Drinking alcohol to cope with the stress of the COVID-19 pandemic increased by 46% in the months after it began. But even moderate consumption during less stressful times can lead to long-term health risks. We want to help you make well informed health decisions while coping with stress of any kind.
In addition to being composed mainly of “empty,” non-nutritional calories, alcohol interferes with metabolic function. This means that even moderate alcohol drinking can lead to weight gain. “Research shows that as few as two standard alcoholic drinks can slow down your body’s fat-burning process by a whopping 73%,” according to Women’s Health. This may lead to weight gain, and can also make it difficult to lose weight you’ve already gained.
Your brain may physically shrink as a result of too much alcohol. Over time, heavy drinking causes brain cells to change and even reduce in size. University of Oxford researchers, for example, found measurable shrinkage in the brain’s hippocampus (which is associated with memory and reasoning), based on how much alcohol participants drank.
Extensive alcohol use is also associated with short-term and long-term memory issues, such as dementia, and may cause irreversible damage to cognitive ability.
Heart disease, stroke, liver disease, and digestive issues are a few of the many health risks of drinking alcohol. There are also many cancers linked to alcohol use, including:
Excessive alcohol consumption also overworks the liver, leaving toxic byproducts behind in the bloodstream. At the same time, consuming alcohol increases the risk of heart issues, including high blood pressure, and stroke.
Sleep — another important bodily function — is also impacted by alcohol. Despite being a sedative, alcohol causes sleep disruptions. Heavy drinking before bed may lead to a couple of hours of deep sleep, followed by fragmented periods of sleep and restlessness as alcohol levels drop and the brain shifts into heightened activity. This will keep you from getting the recommended 7 hours of uninterrupted sleep you need for optimal health.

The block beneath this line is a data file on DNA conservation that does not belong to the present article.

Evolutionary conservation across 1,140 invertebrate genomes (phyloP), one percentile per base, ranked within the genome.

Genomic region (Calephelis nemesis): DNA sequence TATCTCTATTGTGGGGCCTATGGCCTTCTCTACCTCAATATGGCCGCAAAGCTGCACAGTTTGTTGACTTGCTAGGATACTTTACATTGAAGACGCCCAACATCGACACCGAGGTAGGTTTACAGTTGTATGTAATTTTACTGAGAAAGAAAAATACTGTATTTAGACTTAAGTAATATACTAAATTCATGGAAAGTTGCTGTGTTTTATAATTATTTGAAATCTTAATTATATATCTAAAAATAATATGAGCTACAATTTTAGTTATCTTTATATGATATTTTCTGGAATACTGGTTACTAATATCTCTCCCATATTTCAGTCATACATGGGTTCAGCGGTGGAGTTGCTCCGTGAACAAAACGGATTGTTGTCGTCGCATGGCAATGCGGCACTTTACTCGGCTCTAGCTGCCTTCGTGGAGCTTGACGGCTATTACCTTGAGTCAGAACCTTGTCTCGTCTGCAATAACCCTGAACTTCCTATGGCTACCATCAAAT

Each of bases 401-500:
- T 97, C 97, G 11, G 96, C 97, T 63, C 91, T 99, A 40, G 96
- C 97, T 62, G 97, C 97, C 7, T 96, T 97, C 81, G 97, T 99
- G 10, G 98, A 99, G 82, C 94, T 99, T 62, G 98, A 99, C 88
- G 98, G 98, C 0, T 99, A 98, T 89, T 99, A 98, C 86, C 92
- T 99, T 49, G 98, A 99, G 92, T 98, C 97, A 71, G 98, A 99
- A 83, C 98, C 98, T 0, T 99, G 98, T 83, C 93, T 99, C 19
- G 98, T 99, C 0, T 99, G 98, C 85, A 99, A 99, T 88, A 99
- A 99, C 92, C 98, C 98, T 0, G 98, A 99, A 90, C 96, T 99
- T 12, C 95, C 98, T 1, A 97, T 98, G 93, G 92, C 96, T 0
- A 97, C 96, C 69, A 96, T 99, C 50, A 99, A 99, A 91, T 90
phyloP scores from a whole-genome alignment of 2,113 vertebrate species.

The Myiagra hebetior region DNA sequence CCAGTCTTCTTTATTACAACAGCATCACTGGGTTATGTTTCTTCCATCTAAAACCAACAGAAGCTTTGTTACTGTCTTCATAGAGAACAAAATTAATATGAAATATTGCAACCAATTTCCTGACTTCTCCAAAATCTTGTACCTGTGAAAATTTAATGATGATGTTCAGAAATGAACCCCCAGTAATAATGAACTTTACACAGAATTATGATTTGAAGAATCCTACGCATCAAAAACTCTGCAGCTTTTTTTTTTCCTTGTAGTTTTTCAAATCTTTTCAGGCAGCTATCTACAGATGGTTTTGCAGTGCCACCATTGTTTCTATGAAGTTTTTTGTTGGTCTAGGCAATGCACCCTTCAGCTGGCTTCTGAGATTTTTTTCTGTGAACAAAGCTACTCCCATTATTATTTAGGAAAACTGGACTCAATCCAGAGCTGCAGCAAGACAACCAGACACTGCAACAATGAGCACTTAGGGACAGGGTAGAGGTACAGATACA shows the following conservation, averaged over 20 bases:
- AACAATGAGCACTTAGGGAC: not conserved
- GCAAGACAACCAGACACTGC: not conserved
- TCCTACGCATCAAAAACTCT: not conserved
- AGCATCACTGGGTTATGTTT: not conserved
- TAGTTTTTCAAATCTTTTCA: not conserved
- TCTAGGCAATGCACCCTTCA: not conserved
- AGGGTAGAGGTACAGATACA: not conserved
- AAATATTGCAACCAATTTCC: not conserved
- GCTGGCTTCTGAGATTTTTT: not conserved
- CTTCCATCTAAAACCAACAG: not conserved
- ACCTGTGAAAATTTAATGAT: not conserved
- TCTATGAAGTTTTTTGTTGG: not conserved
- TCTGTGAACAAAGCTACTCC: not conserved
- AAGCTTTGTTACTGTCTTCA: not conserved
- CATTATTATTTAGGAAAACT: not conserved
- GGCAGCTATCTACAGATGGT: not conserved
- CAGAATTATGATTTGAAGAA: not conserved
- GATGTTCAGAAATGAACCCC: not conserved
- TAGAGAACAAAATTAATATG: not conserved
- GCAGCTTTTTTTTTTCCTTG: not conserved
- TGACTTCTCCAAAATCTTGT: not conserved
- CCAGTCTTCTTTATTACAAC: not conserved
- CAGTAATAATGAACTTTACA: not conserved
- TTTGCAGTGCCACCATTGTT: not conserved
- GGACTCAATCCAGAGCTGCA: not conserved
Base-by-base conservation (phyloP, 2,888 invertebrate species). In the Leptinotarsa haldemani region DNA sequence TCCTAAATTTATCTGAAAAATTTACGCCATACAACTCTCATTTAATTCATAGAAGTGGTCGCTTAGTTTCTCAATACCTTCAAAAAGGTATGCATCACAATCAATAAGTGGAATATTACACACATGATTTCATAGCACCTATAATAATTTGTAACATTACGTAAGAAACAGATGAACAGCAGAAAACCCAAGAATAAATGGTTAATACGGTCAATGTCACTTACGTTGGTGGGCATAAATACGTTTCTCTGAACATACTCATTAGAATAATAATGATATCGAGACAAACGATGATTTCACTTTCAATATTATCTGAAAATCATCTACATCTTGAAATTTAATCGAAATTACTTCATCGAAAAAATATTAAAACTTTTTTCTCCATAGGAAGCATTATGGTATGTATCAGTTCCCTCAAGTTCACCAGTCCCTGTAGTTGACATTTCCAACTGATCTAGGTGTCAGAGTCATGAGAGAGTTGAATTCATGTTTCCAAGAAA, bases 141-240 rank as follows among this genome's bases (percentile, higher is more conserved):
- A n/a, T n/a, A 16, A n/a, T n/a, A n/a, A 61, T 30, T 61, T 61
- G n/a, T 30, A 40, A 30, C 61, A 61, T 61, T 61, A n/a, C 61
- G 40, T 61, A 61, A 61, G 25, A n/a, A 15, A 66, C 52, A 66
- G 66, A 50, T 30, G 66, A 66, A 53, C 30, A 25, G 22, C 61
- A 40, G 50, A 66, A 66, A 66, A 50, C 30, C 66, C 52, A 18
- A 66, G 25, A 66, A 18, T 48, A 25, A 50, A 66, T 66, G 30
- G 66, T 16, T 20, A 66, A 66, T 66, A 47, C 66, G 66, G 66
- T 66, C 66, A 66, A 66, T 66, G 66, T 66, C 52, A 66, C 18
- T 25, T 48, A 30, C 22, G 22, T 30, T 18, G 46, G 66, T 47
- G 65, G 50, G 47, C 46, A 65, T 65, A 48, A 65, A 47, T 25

Other serious health risks of alcohol consumption include mental health problems such as depression and anxiety. Alcohol use also weakens immunity and interferes with the body’s natural ability to fight infection, disease, and other illnesses.
Abstaining from alcohol — even for a short period of time — may be the best way to help avoid health complications associated with long-term use.
Moderate consumption is the next best option, though even that over an extended period of time can still lead to alcohol-related health issues. Moderate drinking is defined as two drinks or less per day for men and one drink or less per day for women. (Heavy or excessive alcohol use is defined for women as consuming more than seven drinks per week and for men as consuming more than fourteen drinks per week.) Overall, eliminating or drastically limiting alcohol consumption is vital in order to avoid the health complications associated with alcohol use.
After tobacco, alcohol is the second most common form of substance abuse in the United States. If you are concerned about alcohol use and related health complications, our specialists can help. At United Physician Group, we are committed to your health and believe in prevention and intervention. Contact us online or call 833-523-0906 to make an appointment today.